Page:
When utilized effectively and efficiently, technology can enhance instruction and heighten student interest. In world language classes, a wide variety of technology tools can be used to give students practice with speaking, listening, reading, and writing in the target language. These are some of the tools I use regularly with my students.
Tech Tools for the World Language Classroom
1. Move beyond vocabulary with Quizlet: Language teachers typically create Quizlet study sets with key words in the target language and matching meanings in English. Quizlet also offers vocabulary games in which students match words with corresponding pictures. Consider trying something new: Create a study set for your students in which you incorporate maps to teach geography. This will allow you to pinpoint cities or countries in which the target language is spoken.
Or create a study set featuring key questions in the target language, such as: What is your name? Where are you from? What do you like to do in your free time? Provide sample answers, also in the target language, and have students match the answers to the correct question. This serves as great practice for novice learners, and you can do this without using any English.
To move beyond independent practice, click “Live” on your study set and you’re ready to start a friendly competition in which students work in teams to match the words or questions to their proper meanings.
2. Incorporate listening and drawing activities with Pear Deck: Pear Deck is the perfect way to make your Google Slides interactive. Try using the Pear Deck Chrome extension for listening and drawing activities: Add a Pear Deck interactive “Drawing” slide and read a description aloud.
For example, I will read the following description aloud (in Spanish) to my Spanish I classes: “The boy is tall, thin, and has black, curly hair and green eyes. The boy is feeling happy because it is warm and sunny outside. He likes to listen to music and read, but he does not like to study or play sports.”
As I read off this description, students draw what they hear. Once their drawings are complete, I ask them to restate what they drew aloud. You can also ask them to write about what they drew. Students are enthused when I project all of their drawings on the board—each student’s drawing is different and has its own style, even though everyone heard the same description.
3. Create a digital pen pal program via videos with Flip: Flip is a fun way to create videos. Rather than writing letters or emails to a pen pal, students can post videos of themselves speaking in the target language. Partner up with another class at the same level in a neighboring school by reaching out to world language teachers in local districts. Students can create videos, view their classmates’ or pen pals’ videos, and respond to one another with comments using Flip.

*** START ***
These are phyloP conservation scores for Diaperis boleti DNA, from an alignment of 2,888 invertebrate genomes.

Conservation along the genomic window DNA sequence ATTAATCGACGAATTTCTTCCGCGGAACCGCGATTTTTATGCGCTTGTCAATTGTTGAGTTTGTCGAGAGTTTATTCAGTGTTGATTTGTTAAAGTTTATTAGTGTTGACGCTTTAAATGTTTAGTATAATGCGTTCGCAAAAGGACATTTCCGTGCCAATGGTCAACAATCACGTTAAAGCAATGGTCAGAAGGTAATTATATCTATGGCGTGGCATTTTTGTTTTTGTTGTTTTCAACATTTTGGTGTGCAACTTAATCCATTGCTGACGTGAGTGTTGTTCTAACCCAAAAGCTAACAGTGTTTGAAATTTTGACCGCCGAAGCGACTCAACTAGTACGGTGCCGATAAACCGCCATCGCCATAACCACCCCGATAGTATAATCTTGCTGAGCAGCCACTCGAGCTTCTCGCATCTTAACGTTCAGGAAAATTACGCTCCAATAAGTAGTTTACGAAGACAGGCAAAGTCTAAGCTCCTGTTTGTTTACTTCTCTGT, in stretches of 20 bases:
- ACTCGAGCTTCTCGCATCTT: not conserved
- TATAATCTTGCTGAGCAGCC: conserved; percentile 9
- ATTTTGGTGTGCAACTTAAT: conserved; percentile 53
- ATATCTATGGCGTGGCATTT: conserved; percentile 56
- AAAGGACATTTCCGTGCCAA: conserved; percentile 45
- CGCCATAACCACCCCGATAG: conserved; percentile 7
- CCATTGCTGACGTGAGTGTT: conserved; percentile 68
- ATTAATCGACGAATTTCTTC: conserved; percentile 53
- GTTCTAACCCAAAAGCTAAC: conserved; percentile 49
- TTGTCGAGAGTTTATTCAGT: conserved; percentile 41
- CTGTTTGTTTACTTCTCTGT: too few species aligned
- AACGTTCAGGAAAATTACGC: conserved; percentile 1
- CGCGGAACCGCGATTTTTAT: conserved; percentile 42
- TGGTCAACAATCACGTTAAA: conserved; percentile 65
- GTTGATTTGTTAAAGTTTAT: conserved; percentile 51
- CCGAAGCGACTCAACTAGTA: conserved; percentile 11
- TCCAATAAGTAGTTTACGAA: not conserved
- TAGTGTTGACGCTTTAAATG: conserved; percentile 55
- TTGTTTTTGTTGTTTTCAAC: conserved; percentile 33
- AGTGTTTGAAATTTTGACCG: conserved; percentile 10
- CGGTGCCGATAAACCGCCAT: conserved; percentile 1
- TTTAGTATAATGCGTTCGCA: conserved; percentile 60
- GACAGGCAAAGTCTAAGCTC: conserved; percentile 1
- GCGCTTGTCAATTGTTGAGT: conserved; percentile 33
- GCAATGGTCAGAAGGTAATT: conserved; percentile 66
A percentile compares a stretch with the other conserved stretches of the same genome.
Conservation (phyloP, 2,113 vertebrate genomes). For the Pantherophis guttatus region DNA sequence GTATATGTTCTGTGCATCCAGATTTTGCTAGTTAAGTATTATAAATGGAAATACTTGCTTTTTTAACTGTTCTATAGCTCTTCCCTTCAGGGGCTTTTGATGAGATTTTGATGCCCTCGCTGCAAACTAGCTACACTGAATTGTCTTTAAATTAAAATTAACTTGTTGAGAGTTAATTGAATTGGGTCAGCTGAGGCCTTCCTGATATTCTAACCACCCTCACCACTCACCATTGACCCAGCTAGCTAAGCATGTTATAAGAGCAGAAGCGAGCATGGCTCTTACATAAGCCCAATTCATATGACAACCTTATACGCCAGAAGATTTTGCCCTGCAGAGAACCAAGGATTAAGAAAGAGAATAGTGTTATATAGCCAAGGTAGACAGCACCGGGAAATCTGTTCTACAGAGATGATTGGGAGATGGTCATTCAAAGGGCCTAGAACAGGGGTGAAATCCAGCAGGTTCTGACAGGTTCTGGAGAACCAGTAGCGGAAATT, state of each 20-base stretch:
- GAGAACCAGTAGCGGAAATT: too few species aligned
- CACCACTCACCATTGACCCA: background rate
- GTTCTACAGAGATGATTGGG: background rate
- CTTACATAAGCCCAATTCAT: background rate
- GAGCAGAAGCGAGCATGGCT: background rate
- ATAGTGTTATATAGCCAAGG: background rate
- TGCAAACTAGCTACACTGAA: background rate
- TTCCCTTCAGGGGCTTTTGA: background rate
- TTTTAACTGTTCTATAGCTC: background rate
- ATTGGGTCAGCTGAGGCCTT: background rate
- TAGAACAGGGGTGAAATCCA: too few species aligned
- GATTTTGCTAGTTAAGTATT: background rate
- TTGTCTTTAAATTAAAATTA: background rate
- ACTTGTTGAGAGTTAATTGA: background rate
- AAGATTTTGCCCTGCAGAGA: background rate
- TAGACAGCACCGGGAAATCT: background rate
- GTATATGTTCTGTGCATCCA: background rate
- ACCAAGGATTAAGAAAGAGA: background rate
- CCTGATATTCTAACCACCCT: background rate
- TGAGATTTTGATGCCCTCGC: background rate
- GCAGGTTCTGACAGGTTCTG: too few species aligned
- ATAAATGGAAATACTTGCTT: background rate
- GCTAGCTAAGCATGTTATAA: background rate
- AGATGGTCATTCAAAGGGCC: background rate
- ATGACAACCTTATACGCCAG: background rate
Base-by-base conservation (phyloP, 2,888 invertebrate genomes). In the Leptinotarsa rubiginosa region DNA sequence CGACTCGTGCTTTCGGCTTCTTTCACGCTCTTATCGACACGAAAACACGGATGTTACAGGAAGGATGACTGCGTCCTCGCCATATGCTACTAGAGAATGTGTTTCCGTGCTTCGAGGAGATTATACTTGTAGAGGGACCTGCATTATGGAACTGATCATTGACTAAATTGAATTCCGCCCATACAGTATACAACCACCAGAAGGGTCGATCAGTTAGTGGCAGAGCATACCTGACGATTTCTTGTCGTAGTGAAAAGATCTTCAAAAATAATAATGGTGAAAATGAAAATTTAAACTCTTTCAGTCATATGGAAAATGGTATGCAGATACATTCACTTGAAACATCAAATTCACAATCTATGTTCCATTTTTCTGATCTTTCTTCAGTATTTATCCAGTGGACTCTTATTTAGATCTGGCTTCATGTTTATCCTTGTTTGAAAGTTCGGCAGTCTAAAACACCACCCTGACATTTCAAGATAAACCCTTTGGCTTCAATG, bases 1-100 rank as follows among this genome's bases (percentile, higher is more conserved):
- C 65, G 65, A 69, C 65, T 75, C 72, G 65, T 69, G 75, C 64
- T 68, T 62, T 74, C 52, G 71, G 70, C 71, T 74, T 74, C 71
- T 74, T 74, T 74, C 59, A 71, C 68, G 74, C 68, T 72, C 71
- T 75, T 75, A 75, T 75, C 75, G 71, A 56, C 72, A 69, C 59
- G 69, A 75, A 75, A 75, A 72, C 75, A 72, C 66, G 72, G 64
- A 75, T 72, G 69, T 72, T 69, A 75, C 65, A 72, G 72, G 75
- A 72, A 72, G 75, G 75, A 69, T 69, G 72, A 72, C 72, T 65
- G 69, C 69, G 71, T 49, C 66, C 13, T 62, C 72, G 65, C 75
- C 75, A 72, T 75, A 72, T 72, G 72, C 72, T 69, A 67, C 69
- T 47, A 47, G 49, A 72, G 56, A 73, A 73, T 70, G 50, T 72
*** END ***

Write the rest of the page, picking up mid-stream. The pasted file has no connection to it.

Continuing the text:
You could instead partner with a school abroad where students speak the target language and introduce them to this tool, setting up an authentic digital pen pal program. You can use social media to find a partner school: If you use Facebook, try searching for professional language teaching groups. On Twitter, there are countless language educators around the world—try searching the hashtags #LangChat, #MFLTwitterati, or #FLTeach to find them. Or go the traditional route and network with your fellow language teaching colleagues—they may be able to help you contact a teacher abroad.
4. Bring music and song competitions to your class with Lyrics Training: One of my students’ favorite tools for extra practice in the target language is Lyrics Training, which allows them to view a music video and type out the lyrics according to what they hear. With Lyrics Training, you can host a competition to see who can fill out the lyrics at the quickest pace. In the process, students learn the words to their favorite songs in the target language.
There are music videos available in a variety of languages, and students can compete against other users. This is sure to get all of your students singing and engaged.
5. Host an online discussion via Padlet: Padlet allows students to view a prompt and respond on an online discussion board. If you want to engage students in a digital discussion rather than an oral one, you can have them respond with text, images, videos, or links. This can be a great tool for pre- or post-reading discussions in the target language, as well as for warm-up activities or exit tickets.
As students answer, their responses populate the online discussion board, so they can see their classmates’ responses. They can express whether they agree or disagree as an extension activity.
Technology is always changing and evolving—our activities should too. If you have tech tools that you already love, consider using them in different ways. As language teachers, we need to constantly design new experiences to empower our students to use the languages they’re learning.